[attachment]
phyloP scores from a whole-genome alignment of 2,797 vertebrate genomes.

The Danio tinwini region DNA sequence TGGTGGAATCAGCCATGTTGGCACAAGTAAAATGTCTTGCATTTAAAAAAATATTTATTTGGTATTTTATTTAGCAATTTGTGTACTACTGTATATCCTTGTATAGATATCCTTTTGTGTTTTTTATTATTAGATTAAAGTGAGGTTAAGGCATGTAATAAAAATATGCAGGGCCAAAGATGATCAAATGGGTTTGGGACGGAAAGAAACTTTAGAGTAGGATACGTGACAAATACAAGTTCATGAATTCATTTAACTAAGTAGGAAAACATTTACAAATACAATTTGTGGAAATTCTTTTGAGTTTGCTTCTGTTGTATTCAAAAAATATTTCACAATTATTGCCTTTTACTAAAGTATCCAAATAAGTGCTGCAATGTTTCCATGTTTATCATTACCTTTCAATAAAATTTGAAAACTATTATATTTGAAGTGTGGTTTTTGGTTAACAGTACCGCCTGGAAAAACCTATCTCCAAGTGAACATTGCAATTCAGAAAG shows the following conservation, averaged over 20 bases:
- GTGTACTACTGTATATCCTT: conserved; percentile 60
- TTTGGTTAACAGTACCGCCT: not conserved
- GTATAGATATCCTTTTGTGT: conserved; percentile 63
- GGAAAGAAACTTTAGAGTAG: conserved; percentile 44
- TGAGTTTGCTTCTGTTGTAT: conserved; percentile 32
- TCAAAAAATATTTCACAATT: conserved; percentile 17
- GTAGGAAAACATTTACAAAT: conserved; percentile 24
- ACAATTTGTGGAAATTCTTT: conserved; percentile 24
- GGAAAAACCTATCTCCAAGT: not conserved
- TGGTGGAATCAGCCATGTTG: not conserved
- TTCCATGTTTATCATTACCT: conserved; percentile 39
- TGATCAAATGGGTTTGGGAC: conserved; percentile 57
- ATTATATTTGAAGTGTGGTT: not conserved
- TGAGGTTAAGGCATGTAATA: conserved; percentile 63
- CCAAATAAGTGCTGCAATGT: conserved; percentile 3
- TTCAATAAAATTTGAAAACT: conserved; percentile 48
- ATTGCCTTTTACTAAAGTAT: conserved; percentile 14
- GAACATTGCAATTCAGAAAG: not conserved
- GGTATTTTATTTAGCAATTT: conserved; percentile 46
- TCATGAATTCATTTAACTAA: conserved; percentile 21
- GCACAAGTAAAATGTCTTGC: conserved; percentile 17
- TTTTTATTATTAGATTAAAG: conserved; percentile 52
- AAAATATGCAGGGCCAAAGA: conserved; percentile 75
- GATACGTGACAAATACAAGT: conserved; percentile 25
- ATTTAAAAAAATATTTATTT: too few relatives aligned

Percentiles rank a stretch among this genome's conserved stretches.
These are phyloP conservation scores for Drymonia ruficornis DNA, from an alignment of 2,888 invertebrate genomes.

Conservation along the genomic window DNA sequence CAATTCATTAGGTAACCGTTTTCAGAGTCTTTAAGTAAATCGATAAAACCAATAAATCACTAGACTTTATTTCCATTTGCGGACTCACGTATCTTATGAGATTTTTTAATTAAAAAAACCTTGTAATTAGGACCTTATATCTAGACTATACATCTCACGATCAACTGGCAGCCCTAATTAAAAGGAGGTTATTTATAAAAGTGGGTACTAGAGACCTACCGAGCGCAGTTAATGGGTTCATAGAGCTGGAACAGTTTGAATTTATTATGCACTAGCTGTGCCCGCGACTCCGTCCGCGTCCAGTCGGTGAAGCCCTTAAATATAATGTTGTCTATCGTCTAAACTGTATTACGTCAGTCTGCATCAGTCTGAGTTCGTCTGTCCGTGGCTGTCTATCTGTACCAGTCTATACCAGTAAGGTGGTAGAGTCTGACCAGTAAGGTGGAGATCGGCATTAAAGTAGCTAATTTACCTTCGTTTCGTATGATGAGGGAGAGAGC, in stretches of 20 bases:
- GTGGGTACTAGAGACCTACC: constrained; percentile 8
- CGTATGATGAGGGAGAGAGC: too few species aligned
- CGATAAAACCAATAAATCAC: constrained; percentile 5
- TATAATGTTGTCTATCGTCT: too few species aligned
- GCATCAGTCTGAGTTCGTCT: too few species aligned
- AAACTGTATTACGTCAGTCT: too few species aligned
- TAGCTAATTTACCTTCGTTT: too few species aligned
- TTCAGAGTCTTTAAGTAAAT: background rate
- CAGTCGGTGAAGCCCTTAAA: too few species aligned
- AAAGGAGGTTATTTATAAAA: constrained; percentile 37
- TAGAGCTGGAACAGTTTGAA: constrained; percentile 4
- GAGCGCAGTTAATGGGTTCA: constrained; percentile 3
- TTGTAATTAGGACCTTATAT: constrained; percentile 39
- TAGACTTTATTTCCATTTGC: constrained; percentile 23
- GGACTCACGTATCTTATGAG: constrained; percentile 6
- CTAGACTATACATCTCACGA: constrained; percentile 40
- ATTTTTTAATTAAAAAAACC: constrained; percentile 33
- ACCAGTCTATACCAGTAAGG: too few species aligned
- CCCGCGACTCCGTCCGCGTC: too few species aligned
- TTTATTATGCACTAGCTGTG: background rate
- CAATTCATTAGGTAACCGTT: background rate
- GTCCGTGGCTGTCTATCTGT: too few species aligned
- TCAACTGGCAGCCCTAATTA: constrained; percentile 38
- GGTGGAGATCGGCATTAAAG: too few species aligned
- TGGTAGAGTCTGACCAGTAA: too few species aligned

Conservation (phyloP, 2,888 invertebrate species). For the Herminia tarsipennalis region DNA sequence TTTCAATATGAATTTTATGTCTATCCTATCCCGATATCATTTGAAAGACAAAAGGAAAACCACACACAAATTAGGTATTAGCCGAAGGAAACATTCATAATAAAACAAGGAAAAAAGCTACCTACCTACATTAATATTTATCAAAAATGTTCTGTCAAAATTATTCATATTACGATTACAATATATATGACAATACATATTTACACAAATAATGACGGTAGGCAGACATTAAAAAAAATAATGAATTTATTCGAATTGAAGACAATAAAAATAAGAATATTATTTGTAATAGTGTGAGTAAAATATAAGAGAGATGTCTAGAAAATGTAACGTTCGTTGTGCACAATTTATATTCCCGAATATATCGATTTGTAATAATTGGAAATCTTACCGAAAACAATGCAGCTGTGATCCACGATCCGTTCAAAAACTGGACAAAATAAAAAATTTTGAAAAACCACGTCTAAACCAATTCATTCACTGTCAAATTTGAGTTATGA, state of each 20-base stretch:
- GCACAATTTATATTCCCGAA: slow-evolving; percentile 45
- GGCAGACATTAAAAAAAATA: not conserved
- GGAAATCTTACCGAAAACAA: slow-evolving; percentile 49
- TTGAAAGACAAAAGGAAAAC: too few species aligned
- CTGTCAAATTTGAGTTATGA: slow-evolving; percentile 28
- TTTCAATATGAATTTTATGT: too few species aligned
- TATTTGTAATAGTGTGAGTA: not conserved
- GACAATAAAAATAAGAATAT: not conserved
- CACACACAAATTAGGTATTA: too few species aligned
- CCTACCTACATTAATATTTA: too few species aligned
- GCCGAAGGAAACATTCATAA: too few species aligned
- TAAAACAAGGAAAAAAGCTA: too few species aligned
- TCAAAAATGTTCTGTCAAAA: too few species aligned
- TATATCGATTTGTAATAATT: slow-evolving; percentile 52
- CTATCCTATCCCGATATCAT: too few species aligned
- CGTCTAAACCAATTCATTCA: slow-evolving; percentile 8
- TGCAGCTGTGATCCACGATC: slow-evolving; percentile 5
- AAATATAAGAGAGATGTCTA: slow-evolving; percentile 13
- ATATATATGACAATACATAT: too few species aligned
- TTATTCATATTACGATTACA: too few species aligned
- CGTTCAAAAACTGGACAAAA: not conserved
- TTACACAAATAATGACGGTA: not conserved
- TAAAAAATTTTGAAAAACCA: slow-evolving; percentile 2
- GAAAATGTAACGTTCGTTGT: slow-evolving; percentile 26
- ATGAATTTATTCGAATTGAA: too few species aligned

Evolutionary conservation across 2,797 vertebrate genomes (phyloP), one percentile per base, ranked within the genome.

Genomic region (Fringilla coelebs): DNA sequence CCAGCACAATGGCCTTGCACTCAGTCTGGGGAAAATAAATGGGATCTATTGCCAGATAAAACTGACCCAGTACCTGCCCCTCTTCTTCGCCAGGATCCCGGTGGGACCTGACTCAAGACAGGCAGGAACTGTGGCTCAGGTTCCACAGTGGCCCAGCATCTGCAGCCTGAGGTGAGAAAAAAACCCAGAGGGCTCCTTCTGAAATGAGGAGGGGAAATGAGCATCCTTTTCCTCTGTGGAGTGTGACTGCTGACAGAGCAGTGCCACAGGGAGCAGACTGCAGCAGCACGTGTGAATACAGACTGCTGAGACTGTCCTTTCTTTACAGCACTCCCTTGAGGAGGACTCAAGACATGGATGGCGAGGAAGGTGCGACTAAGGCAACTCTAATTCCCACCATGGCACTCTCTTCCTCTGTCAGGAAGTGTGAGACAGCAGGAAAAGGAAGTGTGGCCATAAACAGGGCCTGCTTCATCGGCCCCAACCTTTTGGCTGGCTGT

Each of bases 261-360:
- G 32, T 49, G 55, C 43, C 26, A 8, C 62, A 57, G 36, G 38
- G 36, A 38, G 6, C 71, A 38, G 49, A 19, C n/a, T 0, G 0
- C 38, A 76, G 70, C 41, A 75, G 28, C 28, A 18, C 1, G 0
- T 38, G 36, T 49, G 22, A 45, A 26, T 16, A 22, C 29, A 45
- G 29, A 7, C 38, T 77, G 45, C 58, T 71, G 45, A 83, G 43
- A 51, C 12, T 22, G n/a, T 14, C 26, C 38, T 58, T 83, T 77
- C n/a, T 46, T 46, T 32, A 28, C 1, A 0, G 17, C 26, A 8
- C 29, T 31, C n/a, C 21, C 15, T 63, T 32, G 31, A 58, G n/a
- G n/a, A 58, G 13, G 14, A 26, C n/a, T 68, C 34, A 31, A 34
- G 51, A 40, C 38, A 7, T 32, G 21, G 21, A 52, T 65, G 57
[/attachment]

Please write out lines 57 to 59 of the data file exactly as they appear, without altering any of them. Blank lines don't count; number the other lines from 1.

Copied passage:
- GCACAATTTATATTCCCGAA: slow-evolving; percentile 45
- GGCAGACATTAAAAAAAATA: not conserved
- GGAAATCTTACCGAAAACAA: slow-evolving; percentile 49